Christopher Rugaber at the Associated Press and the "expert" he quoted in his writeup on the government's awful Employment Cost Index report seemed to be taking their cues from Steven Wright's deadpan comedy act. The problem, of course, is that they were writing and saying isn't funny at all.

Rugaber, with his "expert" help, assembled an impressive array of understatements and misstatements in the wake of the smallest reported quarterly increase in U.S. worker pay on record. His worst characterization: "[T]he job market is not yet back to full health."

By Tom Blumer | July 29, 2015 | 3:46 PM EDT

Yet another important economic statistic confidently predicted to rise has fallen — hard.

This time it was June's pending sales of existing homes. Just in time for summer, they were predicted to increase by a seasonally adjusted 1.0 percent to 1.5 percent. Instead they fell by 1.8 percent, the steepest drop since December 2013. Additionally, May's original 0.9 percent increase was revised down to 0.6 percent. This brought out yet another appearance of the dreaded "U-Word" ("unexpectedly") — accompanied, as usual, by excuses delivered by Victoria Stilwell at Bloomberg News (bolds are mine):

By Tom Blumer | July 28, 2015 | 6:08 PM EDT

The Conference Board's July Consumer Confidence report released earlier today threw a heavy dose of cold water on the idea that the economy might finally achieve a broad-based, genuine recovery this year.

Despite month after month of "all is well" reporting — and excuse-making when all hasn't been well — from the U.S. business press, the American public has apparently finally figured out that all is far from well. July's overall reading of 90.9 was 8.9 points lower than June's 99.8, the biggest single-month drop in almost four years — something Reuters and Bloomberg News noted, but which, as would be expected, the Associated Press, the nation's de facto news gatekeeper, failed to report.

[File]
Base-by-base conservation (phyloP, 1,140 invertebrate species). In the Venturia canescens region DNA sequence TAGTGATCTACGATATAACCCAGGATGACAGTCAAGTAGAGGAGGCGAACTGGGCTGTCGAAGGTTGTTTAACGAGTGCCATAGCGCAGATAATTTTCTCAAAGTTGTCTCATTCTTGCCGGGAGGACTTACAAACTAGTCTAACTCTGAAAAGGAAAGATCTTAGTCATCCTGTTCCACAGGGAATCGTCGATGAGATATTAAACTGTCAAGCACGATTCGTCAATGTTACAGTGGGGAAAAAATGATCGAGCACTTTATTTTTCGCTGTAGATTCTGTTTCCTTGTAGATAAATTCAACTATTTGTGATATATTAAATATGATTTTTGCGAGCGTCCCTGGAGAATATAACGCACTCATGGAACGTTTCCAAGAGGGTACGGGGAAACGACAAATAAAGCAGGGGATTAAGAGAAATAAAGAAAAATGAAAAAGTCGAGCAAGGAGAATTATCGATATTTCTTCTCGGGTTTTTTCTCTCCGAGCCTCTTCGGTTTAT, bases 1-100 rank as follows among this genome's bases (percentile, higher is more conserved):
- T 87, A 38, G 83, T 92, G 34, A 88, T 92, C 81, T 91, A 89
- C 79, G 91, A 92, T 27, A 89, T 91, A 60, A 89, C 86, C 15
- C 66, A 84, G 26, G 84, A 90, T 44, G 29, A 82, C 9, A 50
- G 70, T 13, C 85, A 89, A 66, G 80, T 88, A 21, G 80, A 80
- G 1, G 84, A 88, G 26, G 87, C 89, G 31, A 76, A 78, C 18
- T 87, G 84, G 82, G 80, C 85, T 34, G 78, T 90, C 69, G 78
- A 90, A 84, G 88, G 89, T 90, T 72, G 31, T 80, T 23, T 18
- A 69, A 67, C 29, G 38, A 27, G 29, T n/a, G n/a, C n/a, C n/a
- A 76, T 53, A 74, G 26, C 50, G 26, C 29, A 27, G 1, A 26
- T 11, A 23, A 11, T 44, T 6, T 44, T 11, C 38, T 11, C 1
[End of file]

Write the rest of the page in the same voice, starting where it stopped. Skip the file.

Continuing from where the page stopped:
By Tom Blumer | July 27, 2015 | 11:52 PM EDT

I guess the slogan of labor has changed from "Look for the union label" to "Look for the union waiver."

The Los Angeles Times published a long front-page story early this morning on an issue some people thought disappeared after its initial exposure two months ago. The issue is whether union workers should be exempt from minimum wage laws, especially the sky-high minimums being enacted in some U.S. cities. To those who have been unaware of the issue up until now and are thinking that all of this must be a joke — it's not. It's just that the press, which not coincidentally has a higher percentage of union members than the private sector as a whole, has barely noted it.

By Clay Waters | July 23, 2015 | 11:08 PM EDT

Thursday's lead New York Times story on New York State raising the minimum wage for fast-food workers to a whopping $15 an hour was dominated almost completely by cheerleading for the wage. That's despite the fact that even liberal economists are queasy about such a drastic hike in the minimum wage, and that the hike risks hurting the very low-income workers it supposedly helps, by raising the cost of their labor beyond a business's willingness or ability to pay.

By Tom Blumer | July 8, 2015 | 11:40 PM EDT

As seen in two previous posts at NewsBusters, once the Associated Press's Christopher Rugaber didn't get the job market "nearing full health" he expected and briefly thought he got in Thursday's jobs report, he quickly downgraded it to "painting a mixed picture," and took it further down to "a bleaker picture" about eight hours later.

That still left the problem, six years after the recession's official end, of explaining away yet another disappointing job-market reading in three quite visible areas. How did Rugaber and colleague Josh Boak "fix" the problem? They decided to say that "this may be what a nearly healthy U.S. job market now looks like." In other words, this is merely the end of the sixth year of the "new normal."